Preparing For Your Hunt
Contract/Waiver and other useful information
Our client registration and booking page has useful information on preparation for your hunt. You can also download the following PDF files here
What to bring on your hunt
- Rifle or Bow + 2-3 boxes of ammunition
- Binoculars – 8-10 power, you will be spending a good deal of time glassing with your guide so high quality optics are a good investment
- Small headlamp – we use the Petzl Tikka headlamps
- Waterproof gaiters (keeps your legs and boots dry when walking through wet brush)
- Helmet or other safety or protective gear should you choose to wear this while riding horse, ATV, etc.
- Rain gear (very important) – as with binoculars, high quality rainwear is worth it – we suggest Gortex with a quiet finish – e.g., Cabela’s MTO50. Except for our late season moose, deer and mountain goat hunts, it is generally better to buy uninsulated rain gear and use it as an outer shell when necessary
- Hunting boots – stiff construction, waterproof – make sure to wear them and work them in before your trip. If you are looking to buy a pair, we recommend the Meindl Alaska Hunter boots from Cabelas.
- Personal Prescriptions/towel
- Camp shoes for after hours in cabins
- Gloves-insulated and water proof- 2 pairs
- Sleeping bag – lightweight down or synthetic warmth factor to 0 degrees – If you have a large sleeping bag, we suggest also bringing a compact one for outpost camps
- Daypack or fanny pack to carry lunch, rainwear when not in use. For the Sawtooth area, we also suggest a larger multi-day backpack with an external or internal frame.
- Camera & film
- Clothing-Usually 2 pairs of pants, denim, wool or fleece is sufficient – should fit loosely for comfort on horseback. Thermal underwear, outer shirts, socks, underwear- 2-3 sets in case of getting wet
We are fortunate to have good hunting areas to accommodate a variety of physical capabilities of our guests. For example, some areas we can get quite close to on a 4X4 or ATV. We get as close as possible to our hunting areas and then hike. This may mean walking for several miles while hunting. In some areas of our territories, it may mean a difficult climb up a mountain each day. Talk to your doctor, physical trainer or an athletic coach for help in making a specific plan to prepare yourself for your hunt. Most important, let us know if your or anyone in your party would like to take advantage of these hunting areas that are less strenuous to access.
Nevertheless, physical preparation will make your hunting trip more enjoyable for a number of reasons.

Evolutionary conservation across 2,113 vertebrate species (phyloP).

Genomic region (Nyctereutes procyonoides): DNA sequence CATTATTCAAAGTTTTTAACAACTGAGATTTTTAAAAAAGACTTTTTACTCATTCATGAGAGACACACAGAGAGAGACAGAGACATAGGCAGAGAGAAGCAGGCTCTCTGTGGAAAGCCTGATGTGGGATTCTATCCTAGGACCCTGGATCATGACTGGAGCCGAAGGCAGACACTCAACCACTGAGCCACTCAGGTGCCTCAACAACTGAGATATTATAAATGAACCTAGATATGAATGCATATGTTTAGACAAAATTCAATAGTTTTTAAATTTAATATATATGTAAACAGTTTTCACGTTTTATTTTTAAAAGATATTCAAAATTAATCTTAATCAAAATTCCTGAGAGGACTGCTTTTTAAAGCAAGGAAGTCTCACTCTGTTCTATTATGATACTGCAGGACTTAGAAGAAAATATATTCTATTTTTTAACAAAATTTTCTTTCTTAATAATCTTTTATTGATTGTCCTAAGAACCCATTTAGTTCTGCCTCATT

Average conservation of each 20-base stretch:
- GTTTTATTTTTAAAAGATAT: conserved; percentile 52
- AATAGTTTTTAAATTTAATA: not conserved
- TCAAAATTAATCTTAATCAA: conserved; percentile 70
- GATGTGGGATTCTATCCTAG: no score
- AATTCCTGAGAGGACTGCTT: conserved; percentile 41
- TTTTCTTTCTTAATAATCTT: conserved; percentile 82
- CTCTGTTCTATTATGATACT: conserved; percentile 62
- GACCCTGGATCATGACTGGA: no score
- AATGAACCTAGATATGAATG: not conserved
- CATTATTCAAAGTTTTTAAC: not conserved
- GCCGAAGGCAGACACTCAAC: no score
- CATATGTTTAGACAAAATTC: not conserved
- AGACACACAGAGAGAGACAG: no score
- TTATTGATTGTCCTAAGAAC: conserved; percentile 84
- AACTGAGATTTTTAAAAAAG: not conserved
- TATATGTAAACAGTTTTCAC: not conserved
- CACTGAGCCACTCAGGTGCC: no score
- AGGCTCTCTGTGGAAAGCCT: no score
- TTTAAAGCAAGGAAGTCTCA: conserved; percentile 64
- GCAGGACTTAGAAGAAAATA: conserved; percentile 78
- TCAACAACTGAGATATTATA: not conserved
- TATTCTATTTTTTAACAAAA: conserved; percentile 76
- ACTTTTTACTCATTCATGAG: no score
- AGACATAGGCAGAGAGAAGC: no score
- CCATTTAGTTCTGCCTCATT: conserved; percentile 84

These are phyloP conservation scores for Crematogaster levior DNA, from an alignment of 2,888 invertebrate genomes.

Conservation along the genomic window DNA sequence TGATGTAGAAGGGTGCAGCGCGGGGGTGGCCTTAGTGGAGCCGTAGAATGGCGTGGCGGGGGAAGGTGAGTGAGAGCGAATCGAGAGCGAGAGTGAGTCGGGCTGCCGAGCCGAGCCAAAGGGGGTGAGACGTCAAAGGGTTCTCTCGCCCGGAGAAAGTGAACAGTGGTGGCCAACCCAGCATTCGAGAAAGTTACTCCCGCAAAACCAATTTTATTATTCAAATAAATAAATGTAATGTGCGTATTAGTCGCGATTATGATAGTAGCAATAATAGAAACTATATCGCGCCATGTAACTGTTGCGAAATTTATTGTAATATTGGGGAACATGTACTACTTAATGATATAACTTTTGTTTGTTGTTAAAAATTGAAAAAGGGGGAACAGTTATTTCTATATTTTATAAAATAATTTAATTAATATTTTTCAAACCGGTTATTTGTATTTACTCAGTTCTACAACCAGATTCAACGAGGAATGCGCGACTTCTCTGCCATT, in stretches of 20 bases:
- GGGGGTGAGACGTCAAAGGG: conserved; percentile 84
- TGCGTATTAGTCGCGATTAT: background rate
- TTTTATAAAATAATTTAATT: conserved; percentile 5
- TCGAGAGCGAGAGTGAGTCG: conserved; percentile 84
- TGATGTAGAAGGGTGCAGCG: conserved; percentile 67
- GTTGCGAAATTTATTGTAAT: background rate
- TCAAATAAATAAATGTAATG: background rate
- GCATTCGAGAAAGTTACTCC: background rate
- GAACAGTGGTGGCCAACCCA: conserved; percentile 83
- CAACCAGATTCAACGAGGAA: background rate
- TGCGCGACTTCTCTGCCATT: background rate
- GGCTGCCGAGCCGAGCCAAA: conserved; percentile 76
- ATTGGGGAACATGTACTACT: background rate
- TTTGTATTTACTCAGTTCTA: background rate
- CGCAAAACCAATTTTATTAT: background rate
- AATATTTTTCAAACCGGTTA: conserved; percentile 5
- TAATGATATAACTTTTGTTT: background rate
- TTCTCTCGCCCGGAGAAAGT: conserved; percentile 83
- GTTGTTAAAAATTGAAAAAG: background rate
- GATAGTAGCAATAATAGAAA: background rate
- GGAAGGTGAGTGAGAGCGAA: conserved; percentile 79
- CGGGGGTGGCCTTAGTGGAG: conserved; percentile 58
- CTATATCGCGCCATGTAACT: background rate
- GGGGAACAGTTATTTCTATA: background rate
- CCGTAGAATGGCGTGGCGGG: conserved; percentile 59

- Physical fitness allows you walk better and farther. You’ll be able to cover more of the hunting area with your guide and be able to access more remote sites
- Physical fitness helps you avoid exhaustion and dangerous lapses of concentration. Being alert and focused helps you avoid accidents like falls, and helps you pay attention to your firearm safety and shooting skills.
- Being fit, makes you a better shot, too – allowing you to be steady when you draw or sight in on your trophy.
We recommended that you try to include each of the three major components of exercise into your exercise routine: stretching, endurance and strengthening.
- Stretching: Warm up and stretch before any activity. Stretches help warm the muscles by getting blood flowing to them before demanding heavier work from them. Some people also stretch after the activity to help relax the muscles. Some suggested stretches include: trunk twist, knee hugs, calf stretches, hamstring stretches, and quadricep stretches.
- Endurance: Improve your endurance by regularly challenging your heart and lungs. This can be accomplished by briskly walking 15-30 minutes, 3 to 5 times each week. Jogging, swimming, or any other aerobic exercise choice will improve your physical fitness, but “walking in the woods” will be the best way to prepare you for “walking in the woods”.
- Strengthening: Muscle strengthening can help us to feel that any activity is easier. Whether using hand weights, barbells, or other weight training equipment, remember to start slowly and increase gradually. It is best to begin with low weights and high repetitions (i.e. 12, 15, or 20 repetitions). Select a few upper body (i.e. biceps, triceps, shoulders) and a few lower body (quadriceps, hamstrings, calves) exercises. Add a few abdominal exercises into your routine as well.
Source: Hunt Alaska – Alaska Department of Fish & Game, Well Aware newsletter, by Ann Mattson and Darla Baumgarten,
Articles on Getting Prepared
LeMay Ivey, Eowyn, “A Fit Hunter is a Better Hunter”, Frontiersman